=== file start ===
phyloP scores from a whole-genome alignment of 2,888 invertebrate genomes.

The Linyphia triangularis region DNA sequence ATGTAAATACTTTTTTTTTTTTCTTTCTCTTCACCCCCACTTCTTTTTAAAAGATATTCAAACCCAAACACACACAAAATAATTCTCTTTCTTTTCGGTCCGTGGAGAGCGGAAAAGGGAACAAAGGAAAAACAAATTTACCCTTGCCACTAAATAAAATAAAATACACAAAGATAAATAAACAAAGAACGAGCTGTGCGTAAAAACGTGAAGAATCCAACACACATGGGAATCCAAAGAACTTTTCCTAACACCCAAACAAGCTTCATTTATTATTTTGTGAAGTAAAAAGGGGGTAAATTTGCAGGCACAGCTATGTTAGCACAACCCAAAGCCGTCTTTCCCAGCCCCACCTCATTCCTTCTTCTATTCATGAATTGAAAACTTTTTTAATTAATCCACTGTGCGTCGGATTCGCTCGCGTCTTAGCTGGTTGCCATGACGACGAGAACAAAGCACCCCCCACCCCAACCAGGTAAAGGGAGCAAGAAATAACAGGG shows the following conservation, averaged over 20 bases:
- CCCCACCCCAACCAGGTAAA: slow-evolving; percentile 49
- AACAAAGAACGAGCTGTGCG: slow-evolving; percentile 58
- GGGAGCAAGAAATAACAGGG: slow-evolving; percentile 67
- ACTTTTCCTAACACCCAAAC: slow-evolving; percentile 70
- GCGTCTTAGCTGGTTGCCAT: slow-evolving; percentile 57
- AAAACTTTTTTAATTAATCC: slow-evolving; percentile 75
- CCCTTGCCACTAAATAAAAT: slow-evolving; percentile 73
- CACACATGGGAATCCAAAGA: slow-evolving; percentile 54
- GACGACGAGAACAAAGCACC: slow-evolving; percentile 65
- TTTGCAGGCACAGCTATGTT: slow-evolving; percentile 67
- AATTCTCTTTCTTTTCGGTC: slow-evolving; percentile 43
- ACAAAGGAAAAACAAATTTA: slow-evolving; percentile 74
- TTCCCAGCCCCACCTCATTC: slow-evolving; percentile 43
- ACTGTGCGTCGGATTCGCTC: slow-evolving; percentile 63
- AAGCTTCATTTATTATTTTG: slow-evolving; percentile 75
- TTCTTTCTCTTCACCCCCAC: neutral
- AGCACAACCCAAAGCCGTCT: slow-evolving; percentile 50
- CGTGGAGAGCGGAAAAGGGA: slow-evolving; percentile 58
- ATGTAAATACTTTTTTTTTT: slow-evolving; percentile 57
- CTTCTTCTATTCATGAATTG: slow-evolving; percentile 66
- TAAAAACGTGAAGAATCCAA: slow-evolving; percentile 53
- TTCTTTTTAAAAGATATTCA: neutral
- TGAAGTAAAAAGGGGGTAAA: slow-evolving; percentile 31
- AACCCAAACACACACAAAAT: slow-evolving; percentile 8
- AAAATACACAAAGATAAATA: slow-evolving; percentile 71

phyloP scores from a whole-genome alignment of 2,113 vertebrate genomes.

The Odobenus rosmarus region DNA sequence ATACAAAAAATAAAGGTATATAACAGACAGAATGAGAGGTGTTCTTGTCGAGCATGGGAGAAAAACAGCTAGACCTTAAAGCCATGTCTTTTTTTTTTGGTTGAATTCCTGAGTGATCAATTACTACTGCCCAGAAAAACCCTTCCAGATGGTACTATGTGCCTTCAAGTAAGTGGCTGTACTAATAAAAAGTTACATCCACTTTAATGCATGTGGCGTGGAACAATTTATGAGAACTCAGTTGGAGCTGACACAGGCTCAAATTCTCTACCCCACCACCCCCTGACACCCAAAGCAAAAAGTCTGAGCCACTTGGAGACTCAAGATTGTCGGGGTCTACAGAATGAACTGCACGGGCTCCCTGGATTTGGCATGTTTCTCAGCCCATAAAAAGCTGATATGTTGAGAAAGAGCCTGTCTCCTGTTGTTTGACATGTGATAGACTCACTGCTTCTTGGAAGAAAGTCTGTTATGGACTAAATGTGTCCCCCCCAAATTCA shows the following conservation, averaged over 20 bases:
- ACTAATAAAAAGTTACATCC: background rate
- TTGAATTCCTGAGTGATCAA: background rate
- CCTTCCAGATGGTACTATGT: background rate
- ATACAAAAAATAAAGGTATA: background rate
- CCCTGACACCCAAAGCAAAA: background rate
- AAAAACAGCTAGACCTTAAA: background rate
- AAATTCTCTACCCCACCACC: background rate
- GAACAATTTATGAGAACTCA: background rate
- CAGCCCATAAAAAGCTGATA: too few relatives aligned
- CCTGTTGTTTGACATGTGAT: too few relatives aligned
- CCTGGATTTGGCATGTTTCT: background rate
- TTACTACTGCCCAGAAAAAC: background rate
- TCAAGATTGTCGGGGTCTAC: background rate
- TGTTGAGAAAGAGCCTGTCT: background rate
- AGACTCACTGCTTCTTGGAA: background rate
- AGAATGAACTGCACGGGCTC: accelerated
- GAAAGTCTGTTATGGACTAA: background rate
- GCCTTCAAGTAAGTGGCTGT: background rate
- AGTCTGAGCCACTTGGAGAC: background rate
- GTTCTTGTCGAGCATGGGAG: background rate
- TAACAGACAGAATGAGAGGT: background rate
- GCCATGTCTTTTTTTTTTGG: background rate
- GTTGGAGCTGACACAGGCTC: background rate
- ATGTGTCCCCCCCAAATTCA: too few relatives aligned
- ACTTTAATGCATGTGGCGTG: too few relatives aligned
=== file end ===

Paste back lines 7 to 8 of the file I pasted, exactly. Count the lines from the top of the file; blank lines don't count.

- GCGTCTTAGCTGGTTGCCAT: slow-evolving; percentile 57
- AAAACTTTTTTAATTAATCC: slow-evolving; percentile 75